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State Honoring Lowell's Nancy Donahue as Cultural Philanthropist

Enterprise Bank Chairman George Duncan, left, Nancy Donahue, and her now-late husband Richard Donahue. Photo by Lowell Sun/Julia Malakie
Enterprise Bank Chairman George Duncan, left, Nancy Donahue, and her now-late husband Richard Donahue pose near her portrait  photographed by Kevin Harkins outside a room named for her at Enterprise Bank in September 2015.

Lowell Sun
By Grant Welker

LOWELL -- For decades, Nancy Donahue has given countless hours and considerable financial support to Lowell's arts community, schools and other groups.

In the Lowell area, that work by Donahue and her late husband, Richard, has long been well known. Now, it's being recognized statewide.

Donahue has been chosen to receive a cultural philanthropy award by the Massachusetts Cultural Council, which lauded her for "her instrumental role in creating and nurturing the arts across the Merrimack Valley."

The awards will be presented Feb. 15 at the Statehouse.

Anita Walker, the council's executive director, said "it was no contest" for choosing Donahue for the award, with her decades of commitment, both financially and with her time.

Walker served on a panel with Donahue and others during a Lowell Plan program in Lowell in October. Walker said she noticed "all the energy and warmth focused on Nancy" at the event.

"I learned that it wasn't just the financial resources she provides, but also that she volunteers," Walker said. "The combination of those two things are what really make her an exemplar for our philanthropy award."

"It's not a flash in the pan," she added of Donahue's longevity. "It's commitment, it's persistence, it's coming back every day. She absolutely never relinquished her role in giving back to the community. Honestly, she's a star."

Donahue called it a "great honor" to be chosen by the Massachusetts Cultural Council for the award.
"I was blown away when they called me," she said, "I really was."

It isn't the first time Donahue's been honored for her work, of course.

The Merrimack Repertory Theatre's main venue and offices are named after her, and so is the collection room at the Quilt Museum. She received a community service award by Enterprise Bank earlier this year and the March of Dimes gave her a charitable leadership award in 2012.

The MRT nominated Donahue for the cultural council award.

"She is a total powerhouse, and I don't think there's anyone that says no to Nancy," said Elizabeth Kegley, the MRT executive director. "Her enthusiasm and dedication are contagious and you can't help but want to join in on whatever she's doing."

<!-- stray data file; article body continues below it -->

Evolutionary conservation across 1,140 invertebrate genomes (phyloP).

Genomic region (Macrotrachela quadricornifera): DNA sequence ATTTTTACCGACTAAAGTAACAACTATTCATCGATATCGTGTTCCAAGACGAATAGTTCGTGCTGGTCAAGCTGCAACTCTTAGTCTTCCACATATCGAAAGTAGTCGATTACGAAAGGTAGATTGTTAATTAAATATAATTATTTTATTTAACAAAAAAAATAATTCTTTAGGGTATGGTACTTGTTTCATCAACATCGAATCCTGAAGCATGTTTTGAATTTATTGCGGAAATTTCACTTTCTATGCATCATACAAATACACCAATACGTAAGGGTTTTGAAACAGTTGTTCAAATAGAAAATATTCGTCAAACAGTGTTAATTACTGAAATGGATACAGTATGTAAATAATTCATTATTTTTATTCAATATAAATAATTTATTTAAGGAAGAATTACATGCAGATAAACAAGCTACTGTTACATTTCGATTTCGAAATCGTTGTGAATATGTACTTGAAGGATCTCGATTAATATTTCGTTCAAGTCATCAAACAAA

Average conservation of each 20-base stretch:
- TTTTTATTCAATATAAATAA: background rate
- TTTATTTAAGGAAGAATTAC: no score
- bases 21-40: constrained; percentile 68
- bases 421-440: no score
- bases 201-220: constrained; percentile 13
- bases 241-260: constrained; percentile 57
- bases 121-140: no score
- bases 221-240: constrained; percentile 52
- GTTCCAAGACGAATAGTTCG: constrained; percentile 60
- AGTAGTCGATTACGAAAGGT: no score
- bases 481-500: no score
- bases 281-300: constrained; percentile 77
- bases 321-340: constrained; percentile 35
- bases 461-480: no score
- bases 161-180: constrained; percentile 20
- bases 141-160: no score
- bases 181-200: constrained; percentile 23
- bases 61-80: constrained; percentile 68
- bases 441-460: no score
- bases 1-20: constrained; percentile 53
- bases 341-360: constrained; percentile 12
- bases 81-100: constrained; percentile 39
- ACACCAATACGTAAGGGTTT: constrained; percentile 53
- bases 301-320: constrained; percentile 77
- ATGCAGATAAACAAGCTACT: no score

Donahue, 86, first started giving back her time and effort in ways that related to her young family, including her 11 children, serving on parent-teacher organizations or teaching Catholic youth classes.

"As time moves on, it gradually changes," she said.

It did, and Donahue's focus soon evolved to culture and education. In 1979, she helped found the Merrimack Repertory Theatre and served as its first board president. She was also instrumental at the New England Quilt Museum and Whistler House Museum of Art.

Through the decades, Donahue has remained involved with the MRT but has also given to the local YMCA and Boys & Girls Club, the Coalition for a Better Acre, Project Learn and others. She and Richard have also given generously to UMass Lowell and to her alma mater, Lasell College in Newton.

The Donahues have been among the largest donors at UMass Lowell. Richard was once a trustee, and Nancy served on the board that chose Jacqueline Moloney as chancellor last year. Both have received honorary degrees.

A $1 million donation from the couple created the Donahue Center for Business Ethics and Social Responsibility in the Manning School of Business starting this fall semester. There's also the Nancy Donahue Endowed Professorship for the Arts, only one of seven such endowments at the university.

"She's one of the most inspiring people I've ever met," Moloney said, crediting Donahue for "elevating the arts" both at the university and across the city.

The native of New Britain, Conn., also donates her time: as president of the Lowell Art Association and serving on the board of the local United Way and other organizations including, still, the MRT.

Richard Donahue was a well-known figure in Lowell and beyond as an aide to President John F. Kennedy in the early 1960s and as a top executive at Nike. Richard Donahue, who was involved in the founding of the Greater Lowell Community Foundation, died in September 2015 at age 88. 

City Manager Kevin Murphy, who as a state representative long worked alongside Donahue in obtaining funding for the Merrimack Repertory Theatre, called her "one of the stalwarts" in working to improve the city.

"She's been a key player in bringing culture to the city," he said, "and I've always been impressed by her activities."